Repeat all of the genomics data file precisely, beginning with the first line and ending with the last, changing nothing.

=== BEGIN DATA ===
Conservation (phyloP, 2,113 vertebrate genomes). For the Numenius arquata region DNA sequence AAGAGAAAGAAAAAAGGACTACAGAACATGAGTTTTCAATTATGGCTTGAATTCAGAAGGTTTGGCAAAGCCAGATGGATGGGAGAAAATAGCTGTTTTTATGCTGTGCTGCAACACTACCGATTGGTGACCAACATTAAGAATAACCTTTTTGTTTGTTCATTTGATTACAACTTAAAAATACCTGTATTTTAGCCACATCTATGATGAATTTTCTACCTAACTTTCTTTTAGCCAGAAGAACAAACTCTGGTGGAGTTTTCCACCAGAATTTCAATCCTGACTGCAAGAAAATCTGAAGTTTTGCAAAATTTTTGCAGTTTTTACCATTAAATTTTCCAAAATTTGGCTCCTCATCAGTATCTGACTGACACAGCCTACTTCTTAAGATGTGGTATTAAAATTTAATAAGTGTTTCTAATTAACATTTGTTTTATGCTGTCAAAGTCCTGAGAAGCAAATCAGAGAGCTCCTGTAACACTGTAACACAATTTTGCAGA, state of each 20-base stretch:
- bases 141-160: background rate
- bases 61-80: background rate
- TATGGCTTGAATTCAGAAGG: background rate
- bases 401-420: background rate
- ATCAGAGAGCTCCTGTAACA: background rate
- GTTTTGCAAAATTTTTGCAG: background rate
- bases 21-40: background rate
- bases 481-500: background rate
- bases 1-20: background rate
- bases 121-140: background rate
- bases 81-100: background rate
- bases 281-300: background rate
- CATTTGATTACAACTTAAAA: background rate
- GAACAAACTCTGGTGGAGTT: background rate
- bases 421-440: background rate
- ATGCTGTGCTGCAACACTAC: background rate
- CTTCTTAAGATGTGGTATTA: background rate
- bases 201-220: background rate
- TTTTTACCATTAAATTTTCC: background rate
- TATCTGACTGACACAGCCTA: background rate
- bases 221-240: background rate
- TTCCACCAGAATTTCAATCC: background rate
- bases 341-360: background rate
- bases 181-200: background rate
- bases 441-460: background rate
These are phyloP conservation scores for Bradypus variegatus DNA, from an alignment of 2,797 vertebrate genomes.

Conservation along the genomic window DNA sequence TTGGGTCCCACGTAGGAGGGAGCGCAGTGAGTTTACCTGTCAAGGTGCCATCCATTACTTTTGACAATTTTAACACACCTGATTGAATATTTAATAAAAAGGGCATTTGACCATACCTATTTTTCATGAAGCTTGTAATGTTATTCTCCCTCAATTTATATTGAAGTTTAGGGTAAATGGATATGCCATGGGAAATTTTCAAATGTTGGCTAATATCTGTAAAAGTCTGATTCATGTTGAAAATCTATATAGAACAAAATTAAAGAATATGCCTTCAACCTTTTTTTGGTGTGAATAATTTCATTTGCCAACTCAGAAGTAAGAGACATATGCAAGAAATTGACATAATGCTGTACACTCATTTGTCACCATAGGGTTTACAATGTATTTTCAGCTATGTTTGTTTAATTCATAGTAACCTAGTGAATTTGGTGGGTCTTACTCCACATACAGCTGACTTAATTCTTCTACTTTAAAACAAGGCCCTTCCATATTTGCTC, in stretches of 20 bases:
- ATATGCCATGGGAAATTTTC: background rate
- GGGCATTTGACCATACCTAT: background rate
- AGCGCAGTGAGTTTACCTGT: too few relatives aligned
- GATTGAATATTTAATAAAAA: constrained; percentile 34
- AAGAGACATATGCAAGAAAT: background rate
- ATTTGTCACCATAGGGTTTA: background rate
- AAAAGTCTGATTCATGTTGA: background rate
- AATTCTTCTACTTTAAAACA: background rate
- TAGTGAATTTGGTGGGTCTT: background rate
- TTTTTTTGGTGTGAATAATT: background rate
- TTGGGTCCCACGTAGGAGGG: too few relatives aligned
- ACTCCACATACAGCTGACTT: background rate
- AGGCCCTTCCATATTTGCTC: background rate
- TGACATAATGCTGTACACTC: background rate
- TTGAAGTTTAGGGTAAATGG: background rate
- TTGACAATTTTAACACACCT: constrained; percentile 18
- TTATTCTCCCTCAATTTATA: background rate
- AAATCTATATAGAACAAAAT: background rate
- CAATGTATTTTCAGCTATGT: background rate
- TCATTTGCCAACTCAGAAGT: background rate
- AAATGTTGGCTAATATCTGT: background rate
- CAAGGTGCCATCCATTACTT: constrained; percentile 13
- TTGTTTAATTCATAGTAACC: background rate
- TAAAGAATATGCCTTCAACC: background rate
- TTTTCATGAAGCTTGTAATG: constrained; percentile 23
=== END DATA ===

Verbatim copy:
Conservation (phyloP, 2,113 vertebrate genomes). For the Numenius arquata region DNA sequence AAGAGAAAGAAAAAAGGACTACAGAACATGAGTTTTCAATTATGGCTTGAATTCAGAAGGTTTGGCAAAGCCAGATGGATGGGAGAAAATAGCTGTTTTTATGCTGTGCTGCAACACTACCGATTGGTGACCAACATTAAGAATAACCTTTTTGTTTGTTCATTTGATTACAACTTAAAAATACCTGTATTTTAGCCACATCTATGATGAATTTTCTACCTAACTTTCTTTTAGCCAGAAGAACAAACTCTGGTGGAGTTTTCCACCAGAATTTCAATCCTGACTGCAAGAAAATCTGAAGTTTTGCAAAATTTTTGCAGTTTTTACCATTAAATTTTCCAAAATTTGGCTCCTCATCAGTATCTGACTGACACAGCCTACTTCTTAAGATGTGGTATTAAAATTTAATAAGTGTTTCTAATTAACATTTGTTTTATGCTGTCAAAGTCCTGAGAAGCAAATCAGAGAGCTCCTGTAACACTGTAACACAATTTTGCAGA, state of each 20-base stretch:
- bases 141-160: background rate
- bases 61-80: background rate
- TATGGCTTGAATTCAGAAGG: background rate
- bases 401-420: background rate
- ATCAGAGAGCTCCTGTAACA: background rate
- GTTTTGCAAAATTTTTGCAG: background rate
- bases 21-40: background rate
- bases 481-500: background rate
- bases 1-20: background rate
- bases 121-140: background rate
- bases 81-100: background rate
- bases 281-300: background rate
- CATTTGATTACAACTTAAAA: background rate
- GAACAAACTCTGGTGGAGTT: background rate
- bases 421-440: background rate
- ATGCTGTGCTGCAACACTAC: background rate
- CTTCTTAAGATGTGGTATTA: background rate
- bases 201-220: background rate
- TTTTTACCATTAAATTTTCC: background rate
- TATCTGACTGACACAGCCTA: background rate
- bases 221-240: background rate
- TTCCACCAGAATTTCAATCC: background rate
- bases 341-360: background rate
- bases 181-200: background rate
- bases 441-460: background rate
These are phyloP conservation scores for Bradypus variegatus DNA, from an alignment of 2,797 vertebrate genomes.

Conservation along the genomic window DNA sequence TTGGGTCCCACGTAGGAGGGAGCGCAGTGAGTTTACCTGTCAAGGTGCCATCCATTACTTTTGACAATTTTAACACACCTGATTGAATATTTAATAAAAAGGGCATTTGACCATACCTATTTTTCATGAAGCTTGTAATGTTATTCTCCCTCAATTTATATTGAAGTTTAGGGTAAATGGATATGCCATGGGAAATTTTCAAATGTTGGCTAATATCTGTAAAAGTCTGATTCATGTTGAAAATCTATATAGAACAAAATTAAAGAATATGCCTTCAACCTTTTTTTGGTGTGAATAATTTCATTTGCCAACTCAGAAGTAAGAGACATATGCAAGAAATTGACATAATGCTGTACACTCATTTGTCACCATAGGGTTTACAATGTATTTTCAGCTATGTTTGTTTAATTCATAGTAACCTAGTGAATTTGGTGGGTCTTACTCCACATACAGCTGACTTAATTCTTCTACTTTAAAACAAGGCCCTTCCATATTTGCTC, in stretches of 20 bases:
- ATATGCCATGGGAAATTTTC: background rate
- GGGCATTTGACCATACCTAT: background rate
- AGCGCAGTGAGTTTACCTGT: too few relatives aligned
- GATTGAATATTTAATAAAAA: constrained; percentile 34
- AAGAGACATATGCAAGAAAT: background rate
- ATTTGTCACCATAGGGTTTA: background rate
- AAAAGTCTGATTCATGTTGA: background rate
- AATTCTTCTACTTTAAAACA: background rate
- TAGTGAATTTGGTGGGTCTT: background rate
- TTTTTTTGGTGTGAATAATT: background rate
- TTGGGTCCCACGTAGGAGGG: too few relatives aligned
- ACTCCACATACAGCTGACTT: background rate
- AGGCCCTTCCATATTTGCTC: background rate
- TGACATAATGCTGTACACTC: background rate
- TTGAAGTTTAGGGTAAATGG: background rate
- TTGACAATTTTAACACACCT: constrained; percentile 18
- TTATTCTCCCTCAATTTATA: background rate
- AAATCTATATAGAACAAAAT: background rate
- CAATGTATTTTCAGCTATGT: background rate
- TCATTTGCCAACTCAGAAGT: background rate
- AAATGTTGGCTAATATCTGT: background rate
- CAAGGTGCCATCCATTACTT: constrained; percentile 13
- TTGTTTAATTCATAGTAACC: background rate
- TAAAGAATATGCCTTCAACC: background rate
- TTTTCATGAAGCTTGTAATG: constrained; percentile 23